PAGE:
Careful With That Wish Eugene
By Chris Martinez
Once and a while someone on one of these message boards makes a comment
to the effect of \”I wish I had your job\” or \”You have my dream job\” usually
directed at one of the \’No Reservations\’ producers.
I recently had the opportunity to observe producer/director Paul Cabana and
segment producer Rennik Soholt \”living the dream\” as it were and it was
an interesting reality check.
I met the whole crew when they arrived at our hotel in Tokyo with the intention of taping their arrival. They were coming off of a week in Laos and looked it. In fact, they looked so sick, tired and out of it I actually took pity on them and turned off my camera.
Rule #1 to the dream; you work sick, you work tired and then you start the next show with one days \”rest.\”
Incidentally, Rule #1 doesn\’t apply to Tony. He had a press conference an hour after he arrived; or Rennik. Segment producers work with our in-country \”fixers\” to make sure that we really have something to shoot so that there\’s a show to edit later. Segment producers quickly learn that about half of whatever\’s been \”confirmed\” over the phone has changed, disappeared, been misrepresented or otherwise come unglued by the time we\’ve arrived.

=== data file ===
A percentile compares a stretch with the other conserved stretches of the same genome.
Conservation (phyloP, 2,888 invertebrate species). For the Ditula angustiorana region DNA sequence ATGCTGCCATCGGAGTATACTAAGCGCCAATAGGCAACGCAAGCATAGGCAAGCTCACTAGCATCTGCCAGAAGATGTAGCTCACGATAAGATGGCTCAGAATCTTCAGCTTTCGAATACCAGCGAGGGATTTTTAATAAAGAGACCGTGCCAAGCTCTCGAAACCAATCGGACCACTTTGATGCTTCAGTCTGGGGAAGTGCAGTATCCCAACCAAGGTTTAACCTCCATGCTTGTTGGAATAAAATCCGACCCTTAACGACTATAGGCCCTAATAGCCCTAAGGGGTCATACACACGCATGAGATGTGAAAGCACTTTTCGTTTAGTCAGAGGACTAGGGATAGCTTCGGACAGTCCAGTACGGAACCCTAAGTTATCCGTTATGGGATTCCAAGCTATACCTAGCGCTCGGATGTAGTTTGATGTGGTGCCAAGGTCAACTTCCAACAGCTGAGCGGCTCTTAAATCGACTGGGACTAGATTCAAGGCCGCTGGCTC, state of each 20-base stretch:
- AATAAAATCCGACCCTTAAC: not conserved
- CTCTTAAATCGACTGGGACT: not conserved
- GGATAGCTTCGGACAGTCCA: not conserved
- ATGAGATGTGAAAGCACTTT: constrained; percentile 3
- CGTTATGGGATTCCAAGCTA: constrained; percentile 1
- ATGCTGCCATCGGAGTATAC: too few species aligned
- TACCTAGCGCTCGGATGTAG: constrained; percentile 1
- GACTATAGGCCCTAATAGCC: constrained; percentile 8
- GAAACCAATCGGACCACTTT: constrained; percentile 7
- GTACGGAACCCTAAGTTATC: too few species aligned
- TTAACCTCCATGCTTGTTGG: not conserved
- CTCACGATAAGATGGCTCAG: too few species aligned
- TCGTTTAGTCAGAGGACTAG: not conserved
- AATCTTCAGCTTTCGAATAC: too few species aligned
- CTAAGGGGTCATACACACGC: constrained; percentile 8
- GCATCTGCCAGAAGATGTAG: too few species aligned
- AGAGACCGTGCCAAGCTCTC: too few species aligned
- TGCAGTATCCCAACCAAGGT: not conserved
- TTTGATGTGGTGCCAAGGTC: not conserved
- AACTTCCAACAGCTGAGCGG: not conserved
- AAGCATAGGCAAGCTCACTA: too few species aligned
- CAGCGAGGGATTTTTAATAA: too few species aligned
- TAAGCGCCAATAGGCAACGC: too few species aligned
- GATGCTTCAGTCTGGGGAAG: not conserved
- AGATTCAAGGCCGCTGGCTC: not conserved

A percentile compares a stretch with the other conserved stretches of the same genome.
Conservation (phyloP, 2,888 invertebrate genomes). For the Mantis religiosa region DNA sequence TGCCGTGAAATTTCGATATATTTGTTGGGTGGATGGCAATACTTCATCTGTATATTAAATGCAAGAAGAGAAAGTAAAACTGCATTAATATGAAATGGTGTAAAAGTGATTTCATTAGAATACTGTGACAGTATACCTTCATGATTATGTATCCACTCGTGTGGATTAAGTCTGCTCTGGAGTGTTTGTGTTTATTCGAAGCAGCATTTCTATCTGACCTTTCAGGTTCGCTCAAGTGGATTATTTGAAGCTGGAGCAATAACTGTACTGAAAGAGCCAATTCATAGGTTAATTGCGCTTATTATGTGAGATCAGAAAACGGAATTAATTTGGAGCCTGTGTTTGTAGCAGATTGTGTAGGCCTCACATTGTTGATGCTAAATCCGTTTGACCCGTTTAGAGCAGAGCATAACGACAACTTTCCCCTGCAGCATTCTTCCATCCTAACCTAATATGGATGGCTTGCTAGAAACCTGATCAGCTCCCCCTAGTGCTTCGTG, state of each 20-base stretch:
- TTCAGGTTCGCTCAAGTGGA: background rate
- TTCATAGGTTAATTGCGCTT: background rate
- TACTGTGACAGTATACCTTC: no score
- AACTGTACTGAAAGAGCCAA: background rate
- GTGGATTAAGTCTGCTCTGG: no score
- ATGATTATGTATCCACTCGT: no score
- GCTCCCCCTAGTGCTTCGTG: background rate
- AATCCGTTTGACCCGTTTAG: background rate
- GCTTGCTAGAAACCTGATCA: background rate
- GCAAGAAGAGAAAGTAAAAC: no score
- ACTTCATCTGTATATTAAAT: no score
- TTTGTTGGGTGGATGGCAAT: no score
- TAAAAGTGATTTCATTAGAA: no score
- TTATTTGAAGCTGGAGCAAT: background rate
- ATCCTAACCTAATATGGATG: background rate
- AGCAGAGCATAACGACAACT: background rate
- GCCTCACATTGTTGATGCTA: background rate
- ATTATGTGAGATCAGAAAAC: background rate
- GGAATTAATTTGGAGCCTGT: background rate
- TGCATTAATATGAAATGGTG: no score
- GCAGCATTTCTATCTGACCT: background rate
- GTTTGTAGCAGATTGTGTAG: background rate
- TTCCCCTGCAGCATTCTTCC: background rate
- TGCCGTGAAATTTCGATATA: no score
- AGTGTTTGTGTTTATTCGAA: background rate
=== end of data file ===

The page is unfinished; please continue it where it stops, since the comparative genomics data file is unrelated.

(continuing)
Our Japan fixer Michiko is as good as it gets and yet she and Rennik were either in conference or on the phone constantly during the trip.
Other things the segment producer does;
a) Log the 75 hours of tape shot in Laos so that they can be loaded
as soon as we get back.
b) Act as camera assist on the shoots. Rennik knows whose wide angle lens
is whose, which batteries go where and keeps the gear from disappearing.
c) Supply food and drugs. Yes, drugs. Advil, Aleve, Tylenol, Excedrin,
a dozen other pain killers and most importantly Imodium (don\’t leave home without it, seriously).
So maybe you\’d like to direct. That must have been Paul\’s dream once. To show up at a location you\’ve never seen, plot out a two camera shoot and try to establish a story line consistent with the rest of the show in
about 20 minutes. That and get enough B roll footage and establishing
shots, much of which he shoots himself as our third camera.